The tools of technology never cease to amaze me. I recently was alerted to Marauder Corporation’s Bill Collector in a Box software.
If clients are past due, I mean like REALLY past due and not paying their bills, Bill Collector in a Box could help straighten things out.
Your traditional accounting program is a great tool for paying customers. But when customers don’t pay you probably need something else and Bill Collector in a Box provides four key tools.
Automatic printing of professional, legal debt-collection letters that comply with state and federal laws. The software automatically schedules follow-up letters and provides reminders of the next steps to be taken with each debtor.
Credit bureau reporting. Reporting a bad debt to a credit bureau is an effective way to convince debtors that they need to quickly settle their invoices. With one click, Bill Collector In A Box reports a bad debt to the major credit bureaus.
Skip Tracing. If a debtor has left town with no forwarding address, Bill Collector In A Box lets a business owner engage a professional investigator who will track down the debtor. 25 basic skip traces and 1 advanced skip trace are included with the software.
Processing of credit card and ACH transactions to enable fast settlement of invoices.
If you’re tired of dealing with dead beats check out your customers BEFORE they become past due customers.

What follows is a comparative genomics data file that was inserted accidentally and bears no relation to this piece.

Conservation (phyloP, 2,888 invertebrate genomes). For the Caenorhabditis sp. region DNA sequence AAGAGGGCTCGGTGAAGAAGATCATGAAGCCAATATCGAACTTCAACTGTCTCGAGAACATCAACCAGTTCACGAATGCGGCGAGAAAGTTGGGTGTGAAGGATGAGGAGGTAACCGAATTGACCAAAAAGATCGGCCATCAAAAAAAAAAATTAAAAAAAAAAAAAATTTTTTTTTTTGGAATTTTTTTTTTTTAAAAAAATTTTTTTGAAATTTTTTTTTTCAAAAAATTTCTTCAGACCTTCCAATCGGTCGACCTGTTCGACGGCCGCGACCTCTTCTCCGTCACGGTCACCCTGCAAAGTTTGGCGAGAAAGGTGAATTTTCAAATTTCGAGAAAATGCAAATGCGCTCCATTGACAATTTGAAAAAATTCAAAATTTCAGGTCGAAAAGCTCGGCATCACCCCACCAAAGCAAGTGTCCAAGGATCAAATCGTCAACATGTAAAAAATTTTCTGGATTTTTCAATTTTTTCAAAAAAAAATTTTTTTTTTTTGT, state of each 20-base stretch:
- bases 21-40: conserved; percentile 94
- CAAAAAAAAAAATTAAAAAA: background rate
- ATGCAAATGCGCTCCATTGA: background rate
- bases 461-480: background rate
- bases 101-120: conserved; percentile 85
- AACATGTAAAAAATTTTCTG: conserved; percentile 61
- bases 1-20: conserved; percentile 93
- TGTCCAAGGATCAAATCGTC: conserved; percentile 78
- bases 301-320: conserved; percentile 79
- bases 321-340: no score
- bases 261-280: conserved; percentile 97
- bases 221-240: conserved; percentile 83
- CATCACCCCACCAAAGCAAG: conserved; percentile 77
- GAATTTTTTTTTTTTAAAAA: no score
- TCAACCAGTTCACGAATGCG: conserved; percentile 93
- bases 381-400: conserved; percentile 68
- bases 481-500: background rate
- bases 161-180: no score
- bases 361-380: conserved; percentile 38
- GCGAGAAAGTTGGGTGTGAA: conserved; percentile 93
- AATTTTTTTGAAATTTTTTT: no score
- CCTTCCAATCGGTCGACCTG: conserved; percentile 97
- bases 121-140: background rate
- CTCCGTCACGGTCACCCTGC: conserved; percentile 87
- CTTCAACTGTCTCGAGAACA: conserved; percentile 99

By obtaining the proper information upfrontóbefore any credit terms are agreed toóbusiness owners can avoid unnecessary effort and expense later, especially if the customer is unwilling to pay or is trying to avoid attempts to be contacted, says Ryon Gambill, a collections professional and CEO of Marauder Corp., the company that designedBill Collector In A Box to help entrepreneurs and business owners collect past-due invoices.
To reduce the need for collections measures, Gambill advises entrepreneurs and business owners to implement the following policies into their invoicing and billing procedures:
Collect personal and business references, including name and telephone number and the reference’s relationship to the customer.
Do not accept post-office boxes or private mail boxes as ship-to or billing addresses; be certain that you have the actual street address of the business.
Obtain home, cell and work telephone numbers from your customer.
If it is a business account, ask if they use purchase orders. If they do, record the purchase order number on every invoice.
If you are extending credit to a business, get a personal guarantee from the owner.
When dealing with someone who is not an owner of the business, make certain that the person is authorized to conduct business on behalf of the company.
Ask for and verify bank and credit references before the first sale. If possible, and with the proper authorization, run a credit report. This will indicate how they have previously handled their financial obligations.
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